HELPFUL BOOKS

The following are a list of books that have proved to be helpful through out my journey with foster care and adoption.

The Connected Child

Bring Hope and Healing to Your Adoptive Family

Book by David R. Cross, Karyn B. Purvis, and Wendy Lyons Sunshine

The Lost Boy

This harrowing but ultimately uplifting true story of a boy's journey through the foster-care system in search of a family to love. This is Dave Pelzer's long-awaited sequel to "A Child Called 'It'." "The Lost Boy" is Pelzer's story -- a moving sequel and inspirational read for all.

A Child Called It

This book chronicles the unforgettable account of one of the most severe child abuse cases in California history. It is the story of Dave Pelzer, who was brutally beaten and starved by his emotionally unstable, alcoholic mother.

Parenting in the Eye of the Storm

The Adoptive Parent’s Guide to Navigating the Teen Years 

Adult adoptee and family therapist Katie Naftzger shares her personal and professional wisdom in this guide to help adoptive parents remain a calm parental influence in the midst of stormy and erratic teen behavior.

The Foster Parenting Toolbox

For those caring for children who have come to them from broken and battered families through the child welfare system, the rewards can seem small and the challenges more intense than anything you have ever experienced. Raising children from tough beginnings, working with the child welfare system, and advocating for the children in your care can be difficult with a steep learning curve. But now, foster and resource parents have a place to turn to for answers, comfort, and a deep community connection.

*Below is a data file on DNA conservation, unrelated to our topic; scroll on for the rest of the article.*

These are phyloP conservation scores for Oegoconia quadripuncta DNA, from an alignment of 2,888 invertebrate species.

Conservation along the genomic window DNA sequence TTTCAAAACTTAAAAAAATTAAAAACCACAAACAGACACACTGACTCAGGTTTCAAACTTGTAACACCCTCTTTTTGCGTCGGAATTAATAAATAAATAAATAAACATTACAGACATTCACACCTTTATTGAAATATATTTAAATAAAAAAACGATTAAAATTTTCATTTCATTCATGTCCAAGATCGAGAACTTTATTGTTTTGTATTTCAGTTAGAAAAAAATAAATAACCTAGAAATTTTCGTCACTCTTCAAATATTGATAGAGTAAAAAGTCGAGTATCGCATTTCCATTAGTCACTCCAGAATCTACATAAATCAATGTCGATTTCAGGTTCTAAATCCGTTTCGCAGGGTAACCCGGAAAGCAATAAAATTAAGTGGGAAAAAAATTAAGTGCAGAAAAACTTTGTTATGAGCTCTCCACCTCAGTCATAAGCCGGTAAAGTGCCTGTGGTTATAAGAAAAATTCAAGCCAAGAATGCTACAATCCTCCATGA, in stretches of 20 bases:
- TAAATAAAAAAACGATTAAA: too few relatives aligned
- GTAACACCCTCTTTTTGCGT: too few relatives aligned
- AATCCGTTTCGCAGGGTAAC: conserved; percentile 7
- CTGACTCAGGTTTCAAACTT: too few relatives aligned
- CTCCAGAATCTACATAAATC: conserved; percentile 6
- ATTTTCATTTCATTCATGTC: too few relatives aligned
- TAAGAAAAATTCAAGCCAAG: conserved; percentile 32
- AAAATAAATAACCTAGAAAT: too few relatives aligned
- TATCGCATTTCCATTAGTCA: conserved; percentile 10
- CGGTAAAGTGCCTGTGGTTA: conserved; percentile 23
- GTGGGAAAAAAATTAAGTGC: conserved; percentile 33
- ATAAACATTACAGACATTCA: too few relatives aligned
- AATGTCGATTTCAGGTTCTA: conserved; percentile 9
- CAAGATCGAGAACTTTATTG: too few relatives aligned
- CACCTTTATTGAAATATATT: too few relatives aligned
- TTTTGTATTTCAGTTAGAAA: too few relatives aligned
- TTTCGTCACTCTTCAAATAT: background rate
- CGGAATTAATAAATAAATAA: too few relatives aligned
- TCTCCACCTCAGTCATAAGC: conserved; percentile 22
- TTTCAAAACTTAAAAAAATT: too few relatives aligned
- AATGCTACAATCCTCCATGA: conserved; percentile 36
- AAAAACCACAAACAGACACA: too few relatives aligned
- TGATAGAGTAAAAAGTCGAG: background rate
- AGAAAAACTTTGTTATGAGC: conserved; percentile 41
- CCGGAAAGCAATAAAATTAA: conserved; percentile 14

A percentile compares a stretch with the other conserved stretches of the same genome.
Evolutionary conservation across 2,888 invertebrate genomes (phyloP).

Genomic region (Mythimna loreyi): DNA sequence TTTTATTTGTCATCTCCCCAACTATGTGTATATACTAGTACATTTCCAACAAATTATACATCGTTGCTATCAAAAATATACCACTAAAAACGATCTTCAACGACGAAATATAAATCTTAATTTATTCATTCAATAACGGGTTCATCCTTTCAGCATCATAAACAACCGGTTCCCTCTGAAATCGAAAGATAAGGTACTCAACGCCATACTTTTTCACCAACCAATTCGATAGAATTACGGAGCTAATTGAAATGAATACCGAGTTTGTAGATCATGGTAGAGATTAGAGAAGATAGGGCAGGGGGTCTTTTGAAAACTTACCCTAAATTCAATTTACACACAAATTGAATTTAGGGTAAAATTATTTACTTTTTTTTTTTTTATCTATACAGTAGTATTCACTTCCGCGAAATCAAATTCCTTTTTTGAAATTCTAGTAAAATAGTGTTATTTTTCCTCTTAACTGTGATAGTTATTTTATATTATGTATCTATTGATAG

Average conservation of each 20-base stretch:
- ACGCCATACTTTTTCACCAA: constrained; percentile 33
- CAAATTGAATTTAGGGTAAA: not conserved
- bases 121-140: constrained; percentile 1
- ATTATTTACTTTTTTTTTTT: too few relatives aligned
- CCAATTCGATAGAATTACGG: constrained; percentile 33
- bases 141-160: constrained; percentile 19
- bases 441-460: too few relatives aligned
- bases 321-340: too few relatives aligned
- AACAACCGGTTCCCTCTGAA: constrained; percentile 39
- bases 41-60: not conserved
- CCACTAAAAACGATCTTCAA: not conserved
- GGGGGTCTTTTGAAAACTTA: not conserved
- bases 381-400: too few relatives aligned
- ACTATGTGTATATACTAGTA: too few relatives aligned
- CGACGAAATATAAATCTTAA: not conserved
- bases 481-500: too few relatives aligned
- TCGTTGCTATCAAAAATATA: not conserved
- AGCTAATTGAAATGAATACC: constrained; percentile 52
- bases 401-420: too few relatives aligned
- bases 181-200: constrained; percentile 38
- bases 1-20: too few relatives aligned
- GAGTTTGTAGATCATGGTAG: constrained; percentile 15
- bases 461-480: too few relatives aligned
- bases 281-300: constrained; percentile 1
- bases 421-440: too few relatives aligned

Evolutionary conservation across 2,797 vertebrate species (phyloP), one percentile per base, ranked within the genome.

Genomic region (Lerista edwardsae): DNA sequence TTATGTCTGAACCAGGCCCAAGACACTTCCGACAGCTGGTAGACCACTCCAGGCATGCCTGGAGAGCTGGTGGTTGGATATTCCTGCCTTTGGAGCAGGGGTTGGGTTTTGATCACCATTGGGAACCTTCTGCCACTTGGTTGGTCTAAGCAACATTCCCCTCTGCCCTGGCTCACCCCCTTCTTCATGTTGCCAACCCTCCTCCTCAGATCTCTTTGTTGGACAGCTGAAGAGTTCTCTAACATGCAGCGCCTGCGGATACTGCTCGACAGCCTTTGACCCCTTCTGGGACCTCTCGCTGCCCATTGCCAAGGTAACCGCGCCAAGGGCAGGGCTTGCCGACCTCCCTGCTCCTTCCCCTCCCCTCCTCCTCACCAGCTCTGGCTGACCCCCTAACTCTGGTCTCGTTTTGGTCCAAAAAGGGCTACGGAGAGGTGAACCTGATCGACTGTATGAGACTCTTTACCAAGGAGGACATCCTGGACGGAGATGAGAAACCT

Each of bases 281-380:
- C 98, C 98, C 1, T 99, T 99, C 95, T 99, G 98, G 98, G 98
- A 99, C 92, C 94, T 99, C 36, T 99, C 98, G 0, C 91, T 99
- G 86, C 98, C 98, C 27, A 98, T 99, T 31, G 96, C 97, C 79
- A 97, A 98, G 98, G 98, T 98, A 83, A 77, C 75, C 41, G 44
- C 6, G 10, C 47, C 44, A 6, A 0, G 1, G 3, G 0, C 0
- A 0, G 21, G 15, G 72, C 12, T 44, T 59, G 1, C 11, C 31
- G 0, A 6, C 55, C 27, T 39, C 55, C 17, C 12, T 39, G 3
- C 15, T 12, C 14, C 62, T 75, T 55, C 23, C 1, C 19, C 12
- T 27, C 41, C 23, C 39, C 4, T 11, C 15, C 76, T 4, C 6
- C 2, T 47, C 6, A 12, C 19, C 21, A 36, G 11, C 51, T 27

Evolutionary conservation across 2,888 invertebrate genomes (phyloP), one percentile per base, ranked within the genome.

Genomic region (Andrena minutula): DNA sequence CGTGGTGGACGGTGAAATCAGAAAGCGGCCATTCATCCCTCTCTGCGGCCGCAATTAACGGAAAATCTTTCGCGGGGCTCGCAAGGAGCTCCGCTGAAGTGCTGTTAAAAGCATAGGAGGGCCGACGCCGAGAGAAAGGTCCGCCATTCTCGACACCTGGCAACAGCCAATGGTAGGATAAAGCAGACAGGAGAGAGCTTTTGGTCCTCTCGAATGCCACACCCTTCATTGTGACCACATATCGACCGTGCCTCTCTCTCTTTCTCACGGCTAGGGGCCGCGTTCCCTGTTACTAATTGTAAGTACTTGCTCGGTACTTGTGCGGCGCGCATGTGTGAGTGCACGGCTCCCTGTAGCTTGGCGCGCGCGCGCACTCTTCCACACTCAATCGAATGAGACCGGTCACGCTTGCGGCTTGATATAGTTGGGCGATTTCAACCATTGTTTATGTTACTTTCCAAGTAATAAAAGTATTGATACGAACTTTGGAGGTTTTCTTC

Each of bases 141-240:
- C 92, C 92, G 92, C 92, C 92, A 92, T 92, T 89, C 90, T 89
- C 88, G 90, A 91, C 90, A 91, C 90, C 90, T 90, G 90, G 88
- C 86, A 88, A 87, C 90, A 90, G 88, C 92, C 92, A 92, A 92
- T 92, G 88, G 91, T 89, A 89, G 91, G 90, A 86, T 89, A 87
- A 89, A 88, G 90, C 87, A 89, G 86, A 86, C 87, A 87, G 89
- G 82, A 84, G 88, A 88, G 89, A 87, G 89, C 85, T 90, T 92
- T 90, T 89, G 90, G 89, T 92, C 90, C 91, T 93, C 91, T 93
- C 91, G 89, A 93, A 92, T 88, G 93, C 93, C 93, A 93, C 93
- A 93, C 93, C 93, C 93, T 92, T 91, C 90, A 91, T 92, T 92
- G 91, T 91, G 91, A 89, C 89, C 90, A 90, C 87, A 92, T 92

Another Place at the Table

The startling and ultimately uplifting narrative of one woman's thirteen-year experience as a foster parent.

For more than a decade, Kathy Harrison has sheltered a shifting cast of troubled youngsters-the offspring of prostitutes and addicts; the sons and daughters of abusers; and teenage parents who aren't equipped for parenthood. All this, in addition to raising her three biological sons and two adopted daughters. What would motivate someone to give herself over to constant, largely uncompensated chaos? For Harrison, the answer is easy.

Another Place at the Table is the story of life at our social services' front lines, centered on three children who, when they come together in Harrison's home, nearly destroy it. It is the frank first-person story of a woman whose compassionate best intentions for a child are sometimes all that stand between violence and redemption.